Not to dismiss his star turn on Ellen, Taylor considers his proudest moment a speaking engagement in April at the Bay Area Youth Summit, where he asked attendees to jump and shout, “I was born this way!” “One reason the summit was cool was that it was staged mostly by students,” he says. “Being able to directly speak to an audience of [LGBT] teenagers, joke around with them, and feel their emotions was beyond belief.” What’s next for this wonderful wunderkind? “I want to do well in school and that keeps me busy, but I’ll always continue with my activism,” he reveals. “Keep your eyes on the TV, the Internet and Queerty—I might show up!” We have a feeling you just might, Graeme.
NEXT: Gabe Aderhold, 17
Michelle and Marcus Bachmann were caught so off-guard when Gabe Aderhold heckled the couple at the Iowa State Fair in August that they scurried off like cockroaches. Too young to vote, Aderhold was fueled by grief over the suicide of a gay 15-year-old friend from Bachmann’s district. “I knew that the straw poll was coming up and Bachmann can be hard to meet with, so it seemed like the right opportunity to pull the issue of inequality into the spotlight,” he recalls. “Being told that I caused Bachmann to flee that afternoon made my day, week and month!”
Citing gay Minnesota State Senator Scott Dibble as an inspiration, this newly minted queer activist was just voted a student member of his hometown HRC chapter and is eager to lend his voice and self-proclaimed sass to queer causes. “I will constantly be looking for opportunities to help out.” And, we hope, continue to be the gay community’s go-to exterminator.
NEXT: Jennifer Rokakis, 20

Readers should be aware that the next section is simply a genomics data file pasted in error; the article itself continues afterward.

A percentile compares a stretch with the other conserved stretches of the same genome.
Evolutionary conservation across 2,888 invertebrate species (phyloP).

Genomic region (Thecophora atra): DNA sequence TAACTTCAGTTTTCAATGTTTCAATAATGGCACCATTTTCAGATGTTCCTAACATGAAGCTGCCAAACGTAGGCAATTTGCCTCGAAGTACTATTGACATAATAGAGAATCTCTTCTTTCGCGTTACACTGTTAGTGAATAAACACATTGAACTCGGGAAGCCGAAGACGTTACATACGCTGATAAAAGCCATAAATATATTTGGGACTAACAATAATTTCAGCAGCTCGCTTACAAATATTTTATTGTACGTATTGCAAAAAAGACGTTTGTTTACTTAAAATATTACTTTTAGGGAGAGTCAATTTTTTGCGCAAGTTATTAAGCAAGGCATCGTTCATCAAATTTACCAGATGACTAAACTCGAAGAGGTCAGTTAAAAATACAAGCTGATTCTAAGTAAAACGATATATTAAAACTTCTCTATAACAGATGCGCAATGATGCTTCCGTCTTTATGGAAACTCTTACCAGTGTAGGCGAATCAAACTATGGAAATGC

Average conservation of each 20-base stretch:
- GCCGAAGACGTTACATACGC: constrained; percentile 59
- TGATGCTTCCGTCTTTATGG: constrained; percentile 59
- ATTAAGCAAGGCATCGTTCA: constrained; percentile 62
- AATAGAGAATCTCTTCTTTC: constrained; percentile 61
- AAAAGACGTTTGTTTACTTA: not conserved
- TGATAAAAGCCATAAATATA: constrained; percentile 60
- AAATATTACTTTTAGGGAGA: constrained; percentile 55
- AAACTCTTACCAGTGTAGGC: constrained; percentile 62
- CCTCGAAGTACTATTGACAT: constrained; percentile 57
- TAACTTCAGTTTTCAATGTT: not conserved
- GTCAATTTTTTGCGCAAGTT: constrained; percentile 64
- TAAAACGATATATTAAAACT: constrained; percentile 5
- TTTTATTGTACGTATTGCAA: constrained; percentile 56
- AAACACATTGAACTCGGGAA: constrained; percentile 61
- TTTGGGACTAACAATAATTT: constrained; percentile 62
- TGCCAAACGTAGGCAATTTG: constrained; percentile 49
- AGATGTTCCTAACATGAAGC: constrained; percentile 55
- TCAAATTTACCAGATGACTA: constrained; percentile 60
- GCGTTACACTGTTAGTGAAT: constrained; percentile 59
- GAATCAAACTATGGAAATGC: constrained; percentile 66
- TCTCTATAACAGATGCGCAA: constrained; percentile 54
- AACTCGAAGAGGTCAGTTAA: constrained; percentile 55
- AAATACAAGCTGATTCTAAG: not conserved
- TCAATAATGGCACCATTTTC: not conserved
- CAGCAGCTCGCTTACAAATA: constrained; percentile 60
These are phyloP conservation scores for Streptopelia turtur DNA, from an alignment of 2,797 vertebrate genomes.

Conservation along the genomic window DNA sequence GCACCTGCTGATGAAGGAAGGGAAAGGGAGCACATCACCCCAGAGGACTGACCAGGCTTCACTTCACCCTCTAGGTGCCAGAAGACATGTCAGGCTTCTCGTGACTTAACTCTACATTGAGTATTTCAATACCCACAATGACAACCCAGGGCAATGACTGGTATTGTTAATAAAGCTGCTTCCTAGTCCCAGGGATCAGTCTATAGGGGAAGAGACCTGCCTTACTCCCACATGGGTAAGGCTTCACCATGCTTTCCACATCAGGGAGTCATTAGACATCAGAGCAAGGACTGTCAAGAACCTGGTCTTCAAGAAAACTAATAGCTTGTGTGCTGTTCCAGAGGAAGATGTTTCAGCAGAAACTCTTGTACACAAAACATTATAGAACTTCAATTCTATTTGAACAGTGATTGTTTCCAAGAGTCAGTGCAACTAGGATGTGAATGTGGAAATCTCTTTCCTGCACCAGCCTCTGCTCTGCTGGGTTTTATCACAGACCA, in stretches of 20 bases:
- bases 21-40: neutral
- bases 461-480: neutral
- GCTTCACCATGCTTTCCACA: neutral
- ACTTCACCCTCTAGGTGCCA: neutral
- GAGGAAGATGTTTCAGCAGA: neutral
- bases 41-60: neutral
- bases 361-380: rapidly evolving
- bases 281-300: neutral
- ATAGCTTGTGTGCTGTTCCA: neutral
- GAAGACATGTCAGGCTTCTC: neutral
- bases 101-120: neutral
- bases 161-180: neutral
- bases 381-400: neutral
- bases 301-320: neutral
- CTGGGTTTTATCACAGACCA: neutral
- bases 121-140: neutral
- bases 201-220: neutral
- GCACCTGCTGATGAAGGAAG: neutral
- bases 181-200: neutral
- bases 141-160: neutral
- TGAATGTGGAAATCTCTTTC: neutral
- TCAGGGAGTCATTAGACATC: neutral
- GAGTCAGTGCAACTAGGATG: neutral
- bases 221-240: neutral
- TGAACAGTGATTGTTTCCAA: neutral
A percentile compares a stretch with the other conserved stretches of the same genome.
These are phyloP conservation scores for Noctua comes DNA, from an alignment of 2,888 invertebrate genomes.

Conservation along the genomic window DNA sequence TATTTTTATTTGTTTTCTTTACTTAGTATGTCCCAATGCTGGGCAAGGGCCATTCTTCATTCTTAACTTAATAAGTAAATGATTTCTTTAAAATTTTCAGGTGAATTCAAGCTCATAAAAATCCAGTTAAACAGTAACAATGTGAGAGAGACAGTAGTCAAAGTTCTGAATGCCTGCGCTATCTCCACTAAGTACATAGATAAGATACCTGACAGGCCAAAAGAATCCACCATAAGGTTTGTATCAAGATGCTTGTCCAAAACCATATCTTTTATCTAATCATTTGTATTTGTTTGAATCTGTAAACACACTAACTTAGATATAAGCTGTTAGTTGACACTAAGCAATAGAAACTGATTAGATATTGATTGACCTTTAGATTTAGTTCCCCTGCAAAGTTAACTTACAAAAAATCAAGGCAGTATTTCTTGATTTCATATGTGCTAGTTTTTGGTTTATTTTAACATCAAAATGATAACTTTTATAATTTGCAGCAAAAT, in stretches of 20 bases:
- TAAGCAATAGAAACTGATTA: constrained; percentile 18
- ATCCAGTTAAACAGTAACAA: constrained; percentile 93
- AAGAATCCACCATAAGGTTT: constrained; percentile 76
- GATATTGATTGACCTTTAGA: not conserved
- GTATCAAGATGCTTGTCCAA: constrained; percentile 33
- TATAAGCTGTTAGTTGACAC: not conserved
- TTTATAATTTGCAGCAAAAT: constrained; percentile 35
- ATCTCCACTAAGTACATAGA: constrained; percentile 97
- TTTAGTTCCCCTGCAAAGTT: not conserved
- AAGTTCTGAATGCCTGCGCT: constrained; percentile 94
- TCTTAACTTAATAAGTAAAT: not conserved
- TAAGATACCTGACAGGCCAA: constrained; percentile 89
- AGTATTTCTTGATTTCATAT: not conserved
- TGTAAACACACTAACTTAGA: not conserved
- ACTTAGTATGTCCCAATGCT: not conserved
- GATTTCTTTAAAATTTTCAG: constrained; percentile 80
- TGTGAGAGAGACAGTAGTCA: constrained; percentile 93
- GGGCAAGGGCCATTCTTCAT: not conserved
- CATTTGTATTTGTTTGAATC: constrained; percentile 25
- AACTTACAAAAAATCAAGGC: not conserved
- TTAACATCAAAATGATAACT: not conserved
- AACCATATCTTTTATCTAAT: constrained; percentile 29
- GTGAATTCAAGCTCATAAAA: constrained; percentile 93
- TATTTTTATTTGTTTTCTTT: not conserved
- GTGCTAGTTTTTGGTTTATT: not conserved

Jennifer Rokakis, 20
A Women’s and Gender Studies major at Eastern Michigan University, Jennifer Rokakis —who identifies as pansexual– first became involved with LGBT community activism as president of her high school’s GSA. But when she noticed a spate of news reports about bullied LGBT teens committing suicide last year, she realized this was her life calling. “I was walking to one of my classes wondering why [I was going there] when there were so many more pressing problems to address in the world,” Rokakis shares. “The class seemed irrelevant. It was then that I realized I wanted to make my life’s work trying to gain acceptance and equal rights for the LGBT community.”
A recipient of a PFLAG scholarship, Rokakis is also president of QUEST, EMU’s Queer Unity for Eastern Students (“We do a mix of social, activist and educational events—drag shows, safe-sex seminars, speakers bureaus,” she says of the group); the Philanthropy Chair of the Nonprofit Leadership Alliance; a member of the Eastern Pride Identity Coalition (EPIC), which sends LGBT students and faculty into classrooms to speak about their coming-out experiences; a volunteer with Affirmations, Ferndale, MI’s LGBT center; and advocacy coordinator at her campus’ LGBT Resource Center, where she’s working to implement initiatives for gender-neutral bathrooms and a peer mentor program.